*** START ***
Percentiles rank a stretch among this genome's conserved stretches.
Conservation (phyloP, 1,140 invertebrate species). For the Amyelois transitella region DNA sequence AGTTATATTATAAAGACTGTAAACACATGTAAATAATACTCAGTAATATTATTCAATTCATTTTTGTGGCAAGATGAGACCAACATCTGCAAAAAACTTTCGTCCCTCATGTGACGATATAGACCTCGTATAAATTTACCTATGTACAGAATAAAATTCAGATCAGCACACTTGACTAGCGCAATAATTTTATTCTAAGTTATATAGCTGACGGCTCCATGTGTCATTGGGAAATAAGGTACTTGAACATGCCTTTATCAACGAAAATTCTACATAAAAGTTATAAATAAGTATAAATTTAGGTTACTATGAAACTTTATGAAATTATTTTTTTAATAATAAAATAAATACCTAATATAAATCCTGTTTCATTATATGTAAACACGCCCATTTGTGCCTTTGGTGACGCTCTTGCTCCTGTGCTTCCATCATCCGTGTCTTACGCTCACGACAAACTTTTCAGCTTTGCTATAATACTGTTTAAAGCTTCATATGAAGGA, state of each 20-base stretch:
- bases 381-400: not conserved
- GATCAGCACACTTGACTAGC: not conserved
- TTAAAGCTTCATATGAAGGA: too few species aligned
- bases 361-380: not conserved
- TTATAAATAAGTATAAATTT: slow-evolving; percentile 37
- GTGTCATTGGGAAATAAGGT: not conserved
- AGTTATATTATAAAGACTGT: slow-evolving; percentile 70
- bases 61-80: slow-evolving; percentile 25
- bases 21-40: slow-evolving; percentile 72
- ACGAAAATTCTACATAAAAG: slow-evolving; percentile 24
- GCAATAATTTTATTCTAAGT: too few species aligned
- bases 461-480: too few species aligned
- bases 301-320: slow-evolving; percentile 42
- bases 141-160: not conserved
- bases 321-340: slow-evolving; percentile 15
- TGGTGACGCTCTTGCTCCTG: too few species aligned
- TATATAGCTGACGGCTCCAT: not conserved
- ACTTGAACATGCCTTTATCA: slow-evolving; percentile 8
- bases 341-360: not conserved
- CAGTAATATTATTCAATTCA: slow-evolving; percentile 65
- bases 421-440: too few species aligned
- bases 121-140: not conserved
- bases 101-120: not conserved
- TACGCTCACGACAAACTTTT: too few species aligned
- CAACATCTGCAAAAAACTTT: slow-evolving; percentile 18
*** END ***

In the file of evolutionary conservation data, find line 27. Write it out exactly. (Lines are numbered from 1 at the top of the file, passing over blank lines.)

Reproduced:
- CAACATCTGCAAAAAACTTT: slow-evolving; percentile 18